Óbidos, Portugal – September 2013

October 13, 2013

First occupied by the Romans but abandoned in the 5th century, in 713 the Moors established a fortification on this mountain. In 1148, Obidos was retaken by the first King of Portugal, Alfonso Henriques, and it was one of the last battles in the final stage of the conquest of the Extremadura region.

King Alfonso II gifted Óbidos to Queen Urraca

In 1210, King Afonso II gave the title of this village to Queen Urraca. Since then, Óbidos has often been patronized by the Queens of Portugal, giving rise to its informal title as Vila das Rainhas, (Town of the Queens). The Church of Santa Maria was the setting for the wedding of King Afonso V to his cousin, Princess Isabella of Coimbra, on 15 August 1441, when they were both still children aged 9 and 10, respectively.

Wandering through the narrow cobblestone streets in the evening, we wondered if anyone really lived here.

Being an extremely popular tourist attraction with busloads of tours arriving from Lisbon, we had little hope of finding a parking place. To the contrary, the city had actually designated a large RV area a short walk from town. Parking was free during the day but cost 6 Euros for the night.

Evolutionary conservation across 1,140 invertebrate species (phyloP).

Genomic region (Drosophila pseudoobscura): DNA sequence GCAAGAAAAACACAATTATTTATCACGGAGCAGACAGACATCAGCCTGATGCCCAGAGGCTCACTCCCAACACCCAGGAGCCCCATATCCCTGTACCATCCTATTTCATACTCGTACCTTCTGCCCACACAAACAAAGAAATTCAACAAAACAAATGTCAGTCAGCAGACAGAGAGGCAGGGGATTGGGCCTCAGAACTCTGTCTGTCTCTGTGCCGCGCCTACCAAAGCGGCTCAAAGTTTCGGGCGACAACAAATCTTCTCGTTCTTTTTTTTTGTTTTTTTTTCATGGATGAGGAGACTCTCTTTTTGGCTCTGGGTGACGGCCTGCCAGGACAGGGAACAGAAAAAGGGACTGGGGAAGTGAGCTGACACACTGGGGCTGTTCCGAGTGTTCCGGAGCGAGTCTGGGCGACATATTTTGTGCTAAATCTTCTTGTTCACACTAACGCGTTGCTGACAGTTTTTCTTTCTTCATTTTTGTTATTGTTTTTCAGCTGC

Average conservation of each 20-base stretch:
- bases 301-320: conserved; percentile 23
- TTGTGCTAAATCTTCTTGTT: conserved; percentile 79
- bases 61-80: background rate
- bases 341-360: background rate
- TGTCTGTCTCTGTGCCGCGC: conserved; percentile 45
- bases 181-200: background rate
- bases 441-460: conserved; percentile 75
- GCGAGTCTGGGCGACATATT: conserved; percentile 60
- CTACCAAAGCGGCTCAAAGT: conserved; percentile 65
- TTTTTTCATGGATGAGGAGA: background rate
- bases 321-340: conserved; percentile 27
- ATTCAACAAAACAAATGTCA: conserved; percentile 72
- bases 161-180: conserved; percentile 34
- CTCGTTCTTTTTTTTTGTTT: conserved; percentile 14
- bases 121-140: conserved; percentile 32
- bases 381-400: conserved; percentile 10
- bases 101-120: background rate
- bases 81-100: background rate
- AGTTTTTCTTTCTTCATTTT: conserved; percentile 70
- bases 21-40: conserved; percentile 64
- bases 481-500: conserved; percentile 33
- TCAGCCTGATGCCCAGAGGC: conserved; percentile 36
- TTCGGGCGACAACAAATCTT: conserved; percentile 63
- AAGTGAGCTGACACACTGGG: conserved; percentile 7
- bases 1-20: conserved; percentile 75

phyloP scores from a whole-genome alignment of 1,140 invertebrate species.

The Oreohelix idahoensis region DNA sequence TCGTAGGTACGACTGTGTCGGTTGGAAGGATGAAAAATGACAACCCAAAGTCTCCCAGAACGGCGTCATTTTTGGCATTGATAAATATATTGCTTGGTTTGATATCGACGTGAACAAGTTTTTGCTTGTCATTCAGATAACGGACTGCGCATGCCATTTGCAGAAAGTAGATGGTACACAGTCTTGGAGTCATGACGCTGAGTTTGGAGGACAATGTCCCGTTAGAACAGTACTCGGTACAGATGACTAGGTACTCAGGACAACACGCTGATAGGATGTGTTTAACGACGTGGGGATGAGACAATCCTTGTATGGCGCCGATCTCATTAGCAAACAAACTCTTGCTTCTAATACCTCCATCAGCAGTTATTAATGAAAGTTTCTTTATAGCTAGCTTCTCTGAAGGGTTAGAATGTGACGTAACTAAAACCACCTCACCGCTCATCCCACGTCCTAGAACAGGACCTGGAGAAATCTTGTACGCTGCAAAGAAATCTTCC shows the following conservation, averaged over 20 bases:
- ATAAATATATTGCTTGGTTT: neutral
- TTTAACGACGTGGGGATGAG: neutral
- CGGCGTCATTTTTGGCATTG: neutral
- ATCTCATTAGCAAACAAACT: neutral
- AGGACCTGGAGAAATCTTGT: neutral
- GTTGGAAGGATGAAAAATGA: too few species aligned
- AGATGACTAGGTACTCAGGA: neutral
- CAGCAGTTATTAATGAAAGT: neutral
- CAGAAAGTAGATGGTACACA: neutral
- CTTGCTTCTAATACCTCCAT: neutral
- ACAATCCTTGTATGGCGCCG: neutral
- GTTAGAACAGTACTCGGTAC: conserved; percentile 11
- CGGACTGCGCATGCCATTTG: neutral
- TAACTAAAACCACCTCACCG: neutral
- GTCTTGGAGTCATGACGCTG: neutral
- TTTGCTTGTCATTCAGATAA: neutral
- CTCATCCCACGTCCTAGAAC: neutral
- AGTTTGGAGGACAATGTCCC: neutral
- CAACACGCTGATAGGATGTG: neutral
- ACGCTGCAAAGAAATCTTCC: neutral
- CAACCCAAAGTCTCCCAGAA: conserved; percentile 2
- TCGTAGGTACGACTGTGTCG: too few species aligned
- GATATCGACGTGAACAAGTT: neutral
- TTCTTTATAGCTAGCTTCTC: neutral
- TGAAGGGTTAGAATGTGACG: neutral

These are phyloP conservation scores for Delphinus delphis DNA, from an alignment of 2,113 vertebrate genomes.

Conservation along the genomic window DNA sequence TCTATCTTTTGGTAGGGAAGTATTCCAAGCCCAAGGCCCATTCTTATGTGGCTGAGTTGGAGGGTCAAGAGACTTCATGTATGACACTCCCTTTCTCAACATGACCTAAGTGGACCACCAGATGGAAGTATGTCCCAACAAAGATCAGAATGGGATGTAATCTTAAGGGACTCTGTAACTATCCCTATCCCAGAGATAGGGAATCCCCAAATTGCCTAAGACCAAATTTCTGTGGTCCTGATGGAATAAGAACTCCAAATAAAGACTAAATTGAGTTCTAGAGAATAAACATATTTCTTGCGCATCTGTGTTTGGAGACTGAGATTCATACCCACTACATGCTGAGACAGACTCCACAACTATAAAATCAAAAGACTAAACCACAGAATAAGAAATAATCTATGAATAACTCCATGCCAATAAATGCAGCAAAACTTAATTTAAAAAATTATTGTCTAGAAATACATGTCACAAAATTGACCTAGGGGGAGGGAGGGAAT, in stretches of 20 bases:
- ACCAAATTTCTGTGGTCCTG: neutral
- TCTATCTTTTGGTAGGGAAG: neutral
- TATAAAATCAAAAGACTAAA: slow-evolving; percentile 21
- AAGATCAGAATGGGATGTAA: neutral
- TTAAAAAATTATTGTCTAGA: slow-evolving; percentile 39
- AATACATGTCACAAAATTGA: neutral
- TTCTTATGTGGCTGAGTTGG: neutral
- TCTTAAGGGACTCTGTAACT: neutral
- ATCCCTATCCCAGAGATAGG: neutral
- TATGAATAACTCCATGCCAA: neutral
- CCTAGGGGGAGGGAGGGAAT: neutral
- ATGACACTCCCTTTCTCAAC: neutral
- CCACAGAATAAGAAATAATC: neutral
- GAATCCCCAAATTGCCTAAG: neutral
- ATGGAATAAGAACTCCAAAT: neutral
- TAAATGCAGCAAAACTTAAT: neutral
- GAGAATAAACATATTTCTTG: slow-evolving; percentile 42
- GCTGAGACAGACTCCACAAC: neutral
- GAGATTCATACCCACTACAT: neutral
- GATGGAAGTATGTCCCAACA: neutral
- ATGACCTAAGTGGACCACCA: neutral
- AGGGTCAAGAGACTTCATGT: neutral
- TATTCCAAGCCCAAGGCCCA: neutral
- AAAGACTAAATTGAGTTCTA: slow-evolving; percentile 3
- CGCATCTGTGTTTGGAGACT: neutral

Obidos was a very popular tourist attraction

While the picturesque town had its points of interest with its beautiful fortress walls, there were so many tourists and souvenir shops it kind of distracted from the historic atmosphere. We strolled around in the early evening hours and explored the alleys off the main drag, but the whole town felt like it was a museum with no one actually living there. Maybe we are just getting a little tired of old castles…..




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